Conrad – Outside the Game

24192343

Most people seem resigned to the fact that Richard Kahui, effortless and infinatly more handsome,  will eventually, if not soon,  claim sole possesion of the All Blacks number thirteen from Conrad Smith.

Smith is the type of player no longer welcomed in the world of marketable sports. Every step he takes seems on the verge of castostrophy – his limbs flail awkwardly and legs move slowly.  Like a distant observer or watchful prey, he reacts to the defense rather than impinging any will upon it. Yet , oddly, things happen when he touchs the ball – a gap is stumbled upon, an awkward pass made to support, a timely tackle in the oppostions 22.

Conrad Smith is so outside the game that it’s hard not notice when he intervenes on its course. Unfortunately, his outsiderness also limits the credit he recieves. Henry reluctantly keeps Smith on the field, as though his presence is an affront to the harsh efficiency the All Blacks aim to cultivate. Smith does not fit the interchangability that Henry cherishes, precisely because no one can replicate the randomness of his play. This individuality may be his ultimate downfall. Kahui waits patiently.

kahui1

For Kahui, every move is a coalition between his body and the game.  Nothing is strained -passes crisp , moves decisive. He is inside the game – so much so that he is in danger of dissapearing into its rhythm.  Kahui plays rugby the right way, but he’s yet to work out how to translate this into a true controlling presence. He’ll probably get there, but let’s not forget Conrad, who steped out of the shadow of the All Black brand purely by virtue of his own limitations and shambolic success.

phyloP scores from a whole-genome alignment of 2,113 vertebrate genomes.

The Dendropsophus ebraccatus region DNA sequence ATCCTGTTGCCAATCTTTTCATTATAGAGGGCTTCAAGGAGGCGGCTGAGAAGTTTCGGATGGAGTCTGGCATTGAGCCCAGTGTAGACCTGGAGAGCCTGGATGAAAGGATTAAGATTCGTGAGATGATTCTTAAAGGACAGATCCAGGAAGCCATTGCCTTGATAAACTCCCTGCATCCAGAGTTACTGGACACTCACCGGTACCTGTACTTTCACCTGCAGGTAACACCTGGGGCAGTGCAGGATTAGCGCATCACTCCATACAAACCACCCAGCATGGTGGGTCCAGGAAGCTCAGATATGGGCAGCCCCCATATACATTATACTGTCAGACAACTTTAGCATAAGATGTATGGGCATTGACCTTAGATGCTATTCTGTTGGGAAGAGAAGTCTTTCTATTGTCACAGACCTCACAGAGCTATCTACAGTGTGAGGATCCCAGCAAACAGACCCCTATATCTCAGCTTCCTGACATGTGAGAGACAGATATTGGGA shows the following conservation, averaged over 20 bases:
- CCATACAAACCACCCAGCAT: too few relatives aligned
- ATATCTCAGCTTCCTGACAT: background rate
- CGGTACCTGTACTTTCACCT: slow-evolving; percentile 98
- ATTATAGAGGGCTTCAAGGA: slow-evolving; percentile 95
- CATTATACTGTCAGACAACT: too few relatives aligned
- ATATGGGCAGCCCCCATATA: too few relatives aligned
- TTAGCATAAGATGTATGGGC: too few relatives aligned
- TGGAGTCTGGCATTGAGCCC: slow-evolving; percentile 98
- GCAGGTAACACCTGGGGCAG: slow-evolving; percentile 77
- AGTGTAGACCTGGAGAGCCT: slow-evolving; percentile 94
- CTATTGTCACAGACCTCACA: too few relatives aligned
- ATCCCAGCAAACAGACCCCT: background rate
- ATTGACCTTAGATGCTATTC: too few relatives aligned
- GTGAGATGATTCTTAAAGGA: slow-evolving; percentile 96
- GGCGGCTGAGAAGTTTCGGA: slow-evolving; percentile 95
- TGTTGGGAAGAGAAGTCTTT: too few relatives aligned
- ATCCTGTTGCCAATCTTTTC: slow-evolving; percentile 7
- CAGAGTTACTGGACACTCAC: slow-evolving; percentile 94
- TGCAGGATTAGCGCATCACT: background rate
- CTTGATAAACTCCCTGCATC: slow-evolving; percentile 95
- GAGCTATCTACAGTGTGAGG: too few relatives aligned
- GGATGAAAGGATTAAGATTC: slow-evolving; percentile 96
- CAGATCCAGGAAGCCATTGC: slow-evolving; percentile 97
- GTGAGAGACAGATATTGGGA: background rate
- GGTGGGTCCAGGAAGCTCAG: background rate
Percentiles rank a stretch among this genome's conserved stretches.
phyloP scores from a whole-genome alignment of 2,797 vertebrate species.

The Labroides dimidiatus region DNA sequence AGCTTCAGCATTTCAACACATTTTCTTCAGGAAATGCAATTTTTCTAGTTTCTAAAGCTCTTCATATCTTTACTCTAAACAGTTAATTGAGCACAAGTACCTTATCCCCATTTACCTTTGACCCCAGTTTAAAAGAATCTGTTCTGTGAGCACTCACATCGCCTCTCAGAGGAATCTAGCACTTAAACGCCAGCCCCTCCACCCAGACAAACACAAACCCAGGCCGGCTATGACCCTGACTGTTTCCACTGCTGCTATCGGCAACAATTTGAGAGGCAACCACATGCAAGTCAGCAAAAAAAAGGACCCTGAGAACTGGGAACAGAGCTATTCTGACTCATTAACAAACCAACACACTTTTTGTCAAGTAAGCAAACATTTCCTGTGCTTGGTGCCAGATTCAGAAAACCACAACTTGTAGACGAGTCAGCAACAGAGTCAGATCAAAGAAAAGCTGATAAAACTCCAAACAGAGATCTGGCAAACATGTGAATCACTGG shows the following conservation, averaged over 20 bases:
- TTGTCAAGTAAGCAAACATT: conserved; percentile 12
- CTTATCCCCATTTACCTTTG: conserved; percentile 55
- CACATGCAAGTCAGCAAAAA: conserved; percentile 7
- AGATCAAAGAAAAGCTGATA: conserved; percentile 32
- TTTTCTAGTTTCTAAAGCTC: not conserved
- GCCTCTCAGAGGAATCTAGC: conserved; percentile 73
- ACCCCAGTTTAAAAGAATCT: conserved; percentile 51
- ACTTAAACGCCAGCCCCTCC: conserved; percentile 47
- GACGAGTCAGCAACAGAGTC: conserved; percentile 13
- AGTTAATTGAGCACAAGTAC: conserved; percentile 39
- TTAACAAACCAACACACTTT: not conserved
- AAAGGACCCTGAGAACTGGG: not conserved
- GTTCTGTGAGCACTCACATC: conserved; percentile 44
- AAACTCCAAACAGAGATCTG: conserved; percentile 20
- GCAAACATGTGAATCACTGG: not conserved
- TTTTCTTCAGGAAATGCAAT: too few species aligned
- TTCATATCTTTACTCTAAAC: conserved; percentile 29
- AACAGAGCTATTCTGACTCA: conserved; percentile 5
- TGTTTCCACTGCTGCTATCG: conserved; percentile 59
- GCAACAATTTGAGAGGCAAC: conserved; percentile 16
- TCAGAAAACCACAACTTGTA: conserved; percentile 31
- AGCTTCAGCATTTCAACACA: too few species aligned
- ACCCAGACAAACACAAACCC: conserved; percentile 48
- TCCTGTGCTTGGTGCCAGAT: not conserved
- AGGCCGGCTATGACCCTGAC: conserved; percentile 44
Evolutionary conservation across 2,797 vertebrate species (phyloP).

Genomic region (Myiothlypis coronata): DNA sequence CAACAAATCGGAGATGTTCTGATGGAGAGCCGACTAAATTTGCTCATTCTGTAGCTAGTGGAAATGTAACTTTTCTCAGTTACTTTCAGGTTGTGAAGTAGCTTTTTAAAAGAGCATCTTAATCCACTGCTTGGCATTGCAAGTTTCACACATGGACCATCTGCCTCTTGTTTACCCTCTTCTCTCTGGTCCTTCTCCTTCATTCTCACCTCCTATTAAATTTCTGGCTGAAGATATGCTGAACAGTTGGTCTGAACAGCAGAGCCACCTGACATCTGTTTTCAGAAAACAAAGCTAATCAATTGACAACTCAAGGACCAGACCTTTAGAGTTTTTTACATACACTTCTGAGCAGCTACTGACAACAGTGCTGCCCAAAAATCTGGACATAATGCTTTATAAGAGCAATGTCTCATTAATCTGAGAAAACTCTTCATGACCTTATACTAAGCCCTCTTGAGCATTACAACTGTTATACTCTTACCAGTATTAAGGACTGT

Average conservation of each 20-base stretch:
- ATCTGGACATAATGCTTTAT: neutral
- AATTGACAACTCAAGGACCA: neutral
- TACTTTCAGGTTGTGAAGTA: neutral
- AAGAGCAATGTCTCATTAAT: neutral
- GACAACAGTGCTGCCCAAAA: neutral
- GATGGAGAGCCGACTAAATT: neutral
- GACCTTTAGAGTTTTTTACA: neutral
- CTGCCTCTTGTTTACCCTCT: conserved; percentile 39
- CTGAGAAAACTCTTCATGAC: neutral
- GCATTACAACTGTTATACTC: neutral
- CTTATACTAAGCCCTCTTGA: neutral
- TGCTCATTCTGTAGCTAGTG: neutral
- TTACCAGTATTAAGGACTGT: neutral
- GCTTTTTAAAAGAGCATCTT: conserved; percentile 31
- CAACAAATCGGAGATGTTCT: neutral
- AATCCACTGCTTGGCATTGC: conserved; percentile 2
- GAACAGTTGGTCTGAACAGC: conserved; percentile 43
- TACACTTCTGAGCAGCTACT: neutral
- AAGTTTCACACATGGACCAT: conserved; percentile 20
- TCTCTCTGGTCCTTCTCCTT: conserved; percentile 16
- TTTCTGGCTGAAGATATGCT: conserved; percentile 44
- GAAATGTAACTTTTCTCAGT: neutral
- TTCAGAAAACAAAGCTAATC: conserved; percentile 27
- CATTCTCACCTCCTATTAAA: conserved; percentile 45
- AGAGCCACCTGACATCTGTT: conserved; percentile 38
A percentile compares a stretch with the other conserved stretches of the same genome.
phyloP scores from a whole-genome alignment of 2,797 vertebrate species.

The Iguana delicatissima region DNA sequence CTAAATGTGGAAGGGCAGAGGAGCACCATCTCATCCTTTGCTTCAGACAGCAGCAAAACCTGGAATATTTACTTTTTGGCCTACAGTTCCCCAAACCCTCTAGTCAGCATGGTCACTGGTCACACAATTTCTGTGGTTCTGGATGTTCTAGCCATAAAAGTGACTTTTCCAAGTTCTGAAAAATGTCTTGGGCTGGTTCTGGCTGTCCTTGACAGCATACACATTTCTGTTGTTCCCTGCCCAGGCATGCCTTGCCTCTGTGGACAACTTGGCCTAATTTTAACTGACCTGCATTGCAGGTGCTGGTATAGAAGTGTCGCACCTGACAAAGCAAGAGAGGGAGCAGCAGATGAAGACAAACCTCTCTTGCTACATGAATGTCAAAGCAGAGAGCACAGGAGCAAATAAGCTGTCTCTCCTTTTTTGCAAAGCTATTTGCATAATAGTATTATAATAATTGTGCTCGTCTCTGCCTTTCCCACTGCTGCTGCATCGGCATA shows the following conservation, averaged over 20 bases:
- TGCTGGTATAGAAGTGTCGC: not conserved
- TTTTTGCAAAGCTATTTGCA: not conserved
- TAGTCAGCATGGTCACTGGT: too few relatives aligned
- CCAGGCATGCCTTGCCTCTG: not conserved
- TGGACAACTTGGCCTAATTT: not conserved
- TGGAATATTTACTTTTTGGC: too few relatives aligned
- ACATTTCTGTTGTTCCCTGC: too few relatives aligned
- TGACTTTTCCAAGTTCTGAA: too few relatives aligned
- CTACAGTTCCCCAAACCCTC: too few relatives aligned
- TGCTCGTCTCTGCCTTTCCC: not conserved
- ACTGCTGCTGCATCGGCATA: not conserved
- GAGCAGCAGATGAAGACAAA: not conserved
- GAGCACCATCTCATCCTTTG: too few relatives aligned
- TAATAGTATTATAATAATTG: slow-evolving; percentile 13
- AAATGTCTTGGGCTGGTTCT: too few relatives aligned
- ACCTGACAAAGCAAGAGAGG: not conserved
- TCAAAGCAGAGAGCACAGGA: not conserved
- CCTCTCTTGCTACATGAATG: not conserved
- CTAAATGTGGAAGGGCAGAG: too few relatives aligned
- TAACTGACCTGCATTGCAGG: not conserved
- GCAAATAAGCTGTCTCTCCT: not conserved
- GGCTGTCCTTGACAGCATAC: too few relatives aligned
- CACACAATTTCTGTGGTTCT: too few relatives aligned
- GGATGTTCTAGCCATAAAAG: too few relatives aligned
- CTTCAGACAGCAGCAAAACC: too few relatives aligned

– David

Advertisements

2 Comments

Filed under Rugby

2 responses to “Conrad – Outside the Game

  1. So you would you rather have: Smith or Kahui? I think Smith is brilliant, and Kahui has shown in admittedly fewer tests, that he has just as much ability as Smith. If I were Smith I would be nervous for my starting spot, but both have a long future with the All Blacks.

  2. I’m not sure it was clear from my post, but I feel a great deal of ambivalence toward the battle for All Blacks centre spot. I really like Smith and I think he plays in a way that is unique and grossly underappreciated. But on the other hand, I recognise the inevitable rise of Kahui. Essentially, the dilema comes down to Smith’s proven, but ultimately unorthodox style, and Kahui’s untapped potential. Best case for Kahui: Dan Carter. Worst case: Caleb Ralph.

Leave a Reply

Fill in your details below or click an icon to log in:

WordPress.com Logo

You are commenting using your WordPress.com account. Log Out / Change )

Twitter picture

You are commenting using your Twitter account. Log Out / Change )

Facebook photo

You are commenting using your Facebook account. Log Out / Change )

Google+ photo

You are commenting using your Google+ account. Log Out / Change )

Connecting to %s